6. Binding Specificity of PD-L1 Binding Peptides and Knockdown of PD-L1.

The binding specificity of PD-L1 binding peptides was evaluated by fluorescence-based Elisa analysis. 96 well plate was coated with 100 μl (1 μg/mL) of human PD-L1 and mouse PD-L1, or BSA in TBST (with 0.05% Tween 20) for 1 hr at room temperature. The plates were washed three times and subjected to fluorimeter reader using 488 nm excitation and 515 nm emission wavelength. For siRNA knockdown, MDA MB231 cells were knockdown using 25-100 nM for 24 hr, 48 hr and 72 hr. After the PD-L1 knockdown, the elute was subjected to western blotting using anti PD-L1.

7. Measurement of Kd Value of PD-L1 Binding Peptides

Surface Plasmon Resonance (SPR, Woo jung bsc) was used to examine the affinity constant (KD), Kinetics (Ka and Kd). PD-L1 binding peptides (15 μM) were immobilized onto the surface of the SA chip (13206065) and 1 M ethanolamine (pH 8.5) was flowed at 25 μl/min for 8 min. Excess non-bound protein was then removed by flowing 20 Mm HCL for 30 sec, 50 μl/min. PD-L1 protein was then dissolved into the working buffer and flowed at four different concentrations (0.25 μM, 0.5 μM, 1.0 μM, 2.0 μM). Each concentration was injected and flowed at 50 μl/min for 2 min 30 sec. Each RU was recorded. The calculation was done using the Scribber and clamp software.

8. T-Cell Activation Assay and T Cell Proliferation

CD8+ T cells were isolated from the spleen of WT Balb/c mice and activated in a CD3 and CD28 coated plate (1 ug/ml ) 4° C. overnight. The activated CD8+ T cells were co-cultured with CT26 tumor in a 96 well plate for different time intervals. The CT26 tumor cells was pre-incubated with 10 ug/ml anti PD-L1 antibody and reacted with PD-L1 binding peptides at 25 μM concentration at 4° C. for 1 hr before co-culturing with the activated CFSE-stained CD8+ T cells. Control peptide was also pre-incubated for the comparison. In the parallel experiment, 100 μl of anti-mouse CD3 and CD28 (1 ug/ml) was added into each well of the 96 well plate and incubated at 4° C. overnight. Followed by adding 100 μl of PD-L1 at the final concentration of 0.1 μg/ml and incubated the plates at 37° C. for 3 h, the plates were washed twice with PBS and anti PD-L1 functional blocking antibody and the PD-L1 binding peptides along with the control peptide was added into the corresponding wells, the plates were then incubated for 1 hr at 37° C. followed by twice washing with PBS. Finally, CFSE-stained CD8+ T cells were added with a centrifugation at 250×g for 3 min, the cells were then incubated at cell incubator. Supernatant were harvested after each time incubated and later assessed for IFNγ secretion by using IFNγ detecting ELISA kit and the T-cell proliferation assay was evaluated through FACS analysis. For the proliferation assay, CD8+ T cells were labelled with 5 mM carboxyfluorescein succinimidyl ester (CFSE, Molecular Probes, Eugene, Oreg.) in serum-free RPMI-1640 medium at 37° C. for 20 min, centrifuged and added 500 ul of fresh RPMI media. The fluorescence intensities of CFSE-labelled cells were analyzed using a flow cytometer. The fluorescence intensity of the daughter cells decrease than that of the parental cells after each cell division due to the dilution of CFSE. The percentage of fluorescent cells, except the parental cells were determined in the total population cells.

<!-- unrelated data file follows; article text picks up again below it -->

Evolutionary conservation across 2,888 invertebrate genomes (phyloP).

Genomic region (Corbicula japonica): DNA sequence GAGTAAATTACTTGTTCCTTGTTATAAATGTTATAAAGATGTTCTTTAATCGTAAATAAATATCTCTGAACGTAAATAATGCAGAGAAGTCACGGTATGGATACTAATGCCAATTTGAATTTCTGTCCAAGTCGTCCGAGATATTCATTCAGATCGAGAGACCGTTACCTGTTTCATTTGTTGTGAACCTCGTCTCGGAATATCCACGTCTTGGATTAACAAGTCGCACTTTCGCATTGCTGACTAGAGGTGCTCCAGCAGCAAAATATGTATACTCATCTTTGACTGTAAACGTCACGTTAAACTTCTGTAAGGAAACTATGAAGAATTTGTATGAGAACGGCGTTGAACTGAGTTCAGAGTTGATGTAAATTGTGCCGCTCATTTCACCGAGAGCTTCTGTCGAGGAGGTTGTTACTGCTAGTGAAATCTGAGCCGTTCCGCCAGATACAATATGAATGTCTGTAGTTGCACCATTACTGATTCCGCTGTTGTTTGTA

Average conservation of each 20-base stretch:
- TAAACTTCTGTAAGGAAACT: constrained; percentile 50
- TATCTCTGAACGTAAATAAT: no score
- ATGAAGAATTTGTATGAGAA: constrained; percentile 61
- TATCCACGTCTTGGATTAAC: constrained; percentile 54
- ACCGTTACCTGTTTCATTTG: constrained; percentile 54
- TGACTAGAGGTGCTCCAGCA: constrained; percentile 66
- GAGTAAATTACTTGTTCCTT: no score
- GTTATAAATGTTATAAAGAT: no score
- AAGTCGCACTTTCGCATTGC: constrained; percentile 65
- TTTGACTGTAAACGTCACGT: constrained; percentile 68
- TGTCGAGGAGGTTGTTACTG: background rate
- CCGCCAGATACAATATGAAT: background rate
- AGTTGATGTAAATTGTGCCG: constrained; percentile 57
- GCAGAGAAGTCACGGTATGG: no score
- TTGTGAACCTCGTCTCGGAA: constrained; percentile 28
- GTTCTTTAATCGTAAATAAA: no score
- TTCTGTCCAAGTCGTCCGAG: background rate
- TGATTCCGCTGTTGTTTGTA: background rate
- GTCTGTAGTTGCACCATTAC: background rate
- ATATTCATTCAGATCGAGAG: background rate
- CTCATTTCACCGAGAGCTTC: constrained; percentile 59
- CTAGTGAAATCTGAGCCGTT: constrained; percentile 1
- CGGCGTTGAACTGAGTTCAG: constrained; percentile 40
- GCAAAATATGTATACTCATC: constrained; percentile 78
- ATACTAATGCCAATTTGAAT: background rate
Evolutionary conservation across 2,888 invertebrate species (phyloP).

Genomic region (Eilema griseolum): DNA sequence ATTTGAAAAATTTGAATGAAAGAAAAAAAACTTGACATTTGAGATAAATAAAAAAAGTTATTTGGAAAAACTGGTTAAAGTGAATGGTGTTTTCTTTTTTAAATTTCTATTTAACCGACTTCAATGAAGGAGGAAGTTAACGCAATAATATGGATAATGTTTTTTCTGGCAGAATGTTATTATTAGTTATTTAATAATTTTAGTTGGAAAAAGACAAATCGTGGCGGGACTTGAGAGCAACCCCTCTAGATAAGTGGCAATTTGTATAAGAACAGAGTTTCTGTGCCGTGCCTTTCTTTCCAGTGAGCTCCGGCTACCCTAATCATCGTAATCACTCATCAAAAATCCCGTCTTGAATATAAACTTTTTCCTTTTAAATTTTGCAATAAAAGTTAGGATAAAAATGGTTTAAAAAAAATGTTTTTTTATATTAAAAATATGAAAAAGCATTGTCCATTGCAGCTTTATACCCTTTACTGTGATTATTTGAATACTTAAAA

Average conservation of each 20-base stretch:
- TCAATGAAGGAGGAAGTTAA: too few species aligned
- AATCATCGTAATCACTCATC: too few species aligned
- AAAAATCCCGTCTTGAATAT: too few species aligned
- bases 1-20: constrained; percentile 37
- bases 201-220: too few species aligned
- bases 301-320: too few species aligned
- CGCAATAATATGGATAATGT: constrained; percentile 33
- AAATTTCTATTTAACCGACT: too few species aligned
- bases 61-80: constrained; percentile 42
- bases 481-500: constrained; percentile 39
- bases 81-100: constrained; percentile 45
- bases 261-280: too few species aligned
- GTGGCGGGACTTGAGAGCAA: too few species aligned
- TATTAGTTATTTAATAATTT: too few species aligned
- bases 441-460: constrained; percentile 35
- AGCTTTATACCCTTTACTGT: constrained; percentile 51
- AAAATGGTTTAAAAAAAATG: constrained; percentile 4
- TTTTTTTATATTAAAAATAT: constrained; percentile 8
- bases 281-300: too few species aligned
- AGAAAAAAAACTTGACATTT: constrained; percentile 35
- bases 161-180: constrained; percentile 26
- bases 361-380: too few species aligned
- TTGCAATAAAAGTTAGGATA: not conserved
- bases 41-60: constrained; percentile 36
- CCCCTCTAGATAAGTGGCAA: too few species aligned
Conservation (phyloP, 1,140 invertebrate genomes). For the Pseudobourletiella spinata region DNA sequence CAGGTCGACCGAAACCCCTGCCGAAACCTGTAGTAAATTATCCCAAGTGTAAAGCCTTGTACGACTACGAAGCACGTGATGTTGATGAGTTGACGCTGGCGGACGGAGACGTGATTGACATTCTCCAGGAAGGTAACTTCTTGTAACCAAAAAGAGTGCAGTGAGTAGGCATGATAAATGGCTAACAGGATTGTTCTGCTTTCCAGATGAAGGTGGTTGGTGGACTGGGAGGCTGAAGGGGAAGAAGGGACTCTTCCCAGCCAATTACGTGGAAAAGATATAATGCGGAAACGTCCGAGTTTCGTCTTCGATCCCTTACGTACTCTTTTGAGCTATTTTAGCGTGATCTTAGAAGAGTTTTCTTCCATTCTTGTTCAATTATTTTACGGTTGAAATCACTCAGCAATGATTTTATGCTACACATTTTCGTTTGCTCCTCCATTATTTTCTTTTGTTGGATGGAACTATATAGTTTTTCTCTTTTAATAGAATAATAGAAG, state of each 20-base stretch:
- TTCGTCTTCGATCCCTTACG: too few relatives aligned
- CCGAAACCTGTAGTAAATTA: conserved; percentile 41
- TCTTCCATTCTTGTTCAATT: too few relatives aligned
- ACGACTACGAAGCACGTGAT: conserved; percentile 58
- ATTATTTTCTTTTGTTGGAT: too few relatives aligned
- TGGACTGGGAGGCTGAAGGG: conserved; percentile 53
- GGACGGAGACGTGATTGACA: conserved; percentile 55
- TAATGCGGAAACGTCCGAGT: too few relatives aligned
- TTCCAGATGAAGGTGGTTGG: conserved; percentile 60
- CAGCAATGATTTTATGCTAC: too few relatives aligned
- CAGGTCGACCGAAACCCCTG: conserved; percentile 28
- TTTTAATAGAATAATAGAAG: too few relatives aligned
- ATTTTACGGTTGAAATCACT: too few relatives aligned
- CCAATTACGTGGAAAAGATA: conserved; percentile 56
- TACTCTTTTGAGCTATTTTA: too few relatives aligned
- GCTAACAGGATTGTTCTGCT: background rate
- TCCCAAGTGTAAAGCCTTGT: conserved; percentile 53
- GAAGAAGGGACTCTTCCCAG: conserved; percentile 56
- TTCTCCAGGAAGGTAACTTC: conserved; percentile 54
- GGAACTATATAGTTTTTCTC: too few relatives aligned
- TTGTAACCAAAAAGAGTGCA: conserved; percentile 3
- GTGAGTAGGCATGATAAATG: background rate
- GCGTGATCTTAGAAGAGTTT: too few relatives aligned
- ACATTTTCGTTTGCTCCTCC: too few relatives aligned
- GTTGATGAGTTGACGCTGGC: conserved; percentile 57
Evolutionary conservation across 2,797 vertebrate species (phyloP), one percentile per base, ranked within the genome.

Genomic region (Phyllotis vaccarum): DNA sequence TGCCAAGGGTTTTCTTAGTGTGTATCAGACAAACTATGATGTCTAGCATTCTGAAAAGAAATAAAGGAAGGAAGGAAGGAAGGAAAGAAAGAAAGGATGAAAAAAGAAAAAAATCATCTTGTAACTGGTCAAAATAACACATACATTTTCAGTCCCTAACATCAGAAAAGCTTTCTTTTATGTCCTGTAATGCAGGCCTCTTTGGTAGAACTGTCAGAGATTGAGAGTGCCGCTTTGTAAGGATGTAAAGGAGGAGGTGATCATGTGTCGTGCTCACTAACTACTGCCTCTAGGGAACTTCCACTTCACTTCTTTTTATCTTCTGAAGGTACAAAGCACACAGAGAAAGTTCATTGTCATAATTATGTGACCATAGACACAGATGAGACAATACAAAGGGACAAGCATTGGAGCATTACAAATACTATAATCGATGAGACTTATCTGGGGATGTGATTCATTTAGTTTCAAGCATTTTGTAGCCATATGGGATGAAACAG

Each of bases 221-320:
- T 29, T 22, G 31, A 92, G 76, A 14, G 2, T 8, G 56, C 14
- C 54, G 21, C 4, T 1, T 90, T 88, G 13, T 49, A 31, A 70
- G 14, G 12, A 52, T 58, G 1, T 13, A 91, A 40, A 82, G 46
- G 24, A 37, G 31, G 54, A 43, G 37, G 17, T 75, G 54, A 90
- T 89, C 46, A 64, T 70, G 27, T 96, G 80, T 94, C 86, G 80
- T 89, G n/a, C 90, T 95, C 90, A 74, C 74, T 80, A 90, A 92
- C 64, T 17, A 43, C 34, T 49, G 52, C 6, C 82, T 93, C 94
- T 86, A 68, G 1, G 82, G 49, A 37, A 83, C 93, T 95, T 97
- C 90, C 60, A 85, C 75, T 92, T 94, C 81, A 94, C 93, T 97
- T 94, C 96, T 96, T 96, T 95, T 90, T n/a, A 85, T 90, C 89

9. Serum Stability of PD-L1 Targeting Peptides

Mouse blood was collected and allowed to cloth using a microtube for 15-20 min in RT. Serum was then centrifuged at 12000 rpm at 4° C. The upper portion (serum) was collected for testing the peptide stability. The incubated samples were diluted 100-fold and fractionated by C18 reverse phage high performance liquid chromatography (HPLC) with a linear gradient of acetonitrile (0.1% trifluoroacetate in water for equilibration and 0.1% trifluoroacetate in acetonitrile for elution). The peptide peak was collected and vacuum dried.

10. Dendritic Cell Isolation

Dendritic cells were isolated from the spleen of the OT-I mice, the cells were sorted using the marker CDIIb or cultured in the presence of 20 ng/ml of GM-CSF for 7 days. Simultaneously CD8+ T cells were isolated using mouse CD8+ T cell isolation kit. The cells were collected and grown in the Petri dish for 1 day and then the cells were pulsed with 5 ug/ml Ova257-264 peptide for 30 min at 37° C. Thereafter, the dendritic cells were then co-cultured with activated CD8+ T cells for different time intervals pre-incubated with anti PD-L1 antibody and PD-L1 binding peptides.

11. In Vivo Homing and Antitumor Therapy